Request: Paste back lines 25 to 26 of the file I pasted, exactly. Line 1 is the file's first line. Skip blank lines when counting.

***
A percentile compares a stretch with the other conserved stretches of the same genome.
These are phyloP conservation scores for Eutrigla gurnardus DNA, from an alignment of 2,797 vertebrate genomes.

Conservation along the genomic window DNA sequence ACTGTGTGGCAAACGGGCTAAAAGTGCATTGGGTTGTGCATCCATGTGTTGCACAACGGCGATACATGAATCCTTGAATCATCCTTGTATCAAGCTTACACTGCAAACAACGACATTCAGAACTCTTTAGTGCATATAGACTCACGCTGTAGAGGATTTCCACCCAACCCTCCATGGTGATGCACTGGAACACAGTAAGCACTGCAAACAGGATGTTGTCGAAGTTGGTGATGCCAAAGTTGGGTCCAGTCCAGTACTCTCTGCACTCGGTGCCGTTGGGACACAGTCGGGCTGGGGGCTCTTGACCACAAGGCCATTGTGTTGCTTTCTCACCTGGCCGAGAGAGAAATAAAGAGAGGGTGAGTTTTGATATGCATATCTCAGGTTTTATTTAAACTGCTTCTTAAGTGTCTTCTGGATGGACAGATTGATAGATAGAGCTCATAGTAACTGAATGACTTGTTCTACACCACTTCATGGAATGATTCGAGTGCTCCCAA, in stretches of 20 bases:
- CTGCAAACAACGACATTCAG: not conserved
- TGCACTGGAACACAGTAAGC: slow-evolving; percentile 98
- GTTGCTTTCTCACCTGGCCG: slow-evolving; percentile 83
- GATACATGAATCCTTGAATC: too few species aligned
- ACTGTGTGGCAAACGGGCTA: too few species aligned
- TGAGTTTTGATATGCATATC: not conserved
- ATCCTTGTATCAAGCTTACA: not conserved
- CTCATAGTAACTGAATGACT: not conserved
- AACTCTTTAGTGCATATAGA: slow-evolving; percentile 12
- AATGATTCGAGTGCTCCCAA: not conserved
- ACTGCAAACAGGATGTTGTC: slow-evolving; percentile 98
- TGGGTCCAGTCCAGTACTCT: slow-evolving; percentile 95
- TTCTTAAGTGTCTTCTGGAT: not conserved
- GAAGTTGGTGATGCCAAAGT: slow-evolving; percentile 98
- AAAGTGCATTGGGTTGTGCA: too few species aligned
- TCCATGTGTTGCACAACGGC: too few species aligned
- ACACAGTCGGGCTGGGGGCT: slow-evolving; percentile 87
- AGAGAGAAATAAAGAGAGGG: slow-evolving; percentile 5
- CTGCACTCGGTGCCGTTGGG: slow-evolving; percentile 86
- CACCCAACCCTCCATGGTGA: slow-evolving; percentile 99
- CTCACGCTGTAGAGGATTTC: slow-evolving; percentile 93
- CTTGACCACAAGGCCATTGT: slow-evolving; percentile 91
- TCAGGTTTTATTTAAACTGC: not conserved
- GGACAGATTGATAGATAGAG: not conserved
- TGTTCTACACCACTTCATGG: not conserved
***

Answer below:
- CTTGACCACAAGGCCATTGT: slow-evolving; percentile 91
- TCAGGTTTTATTTAAACTGC: not conserved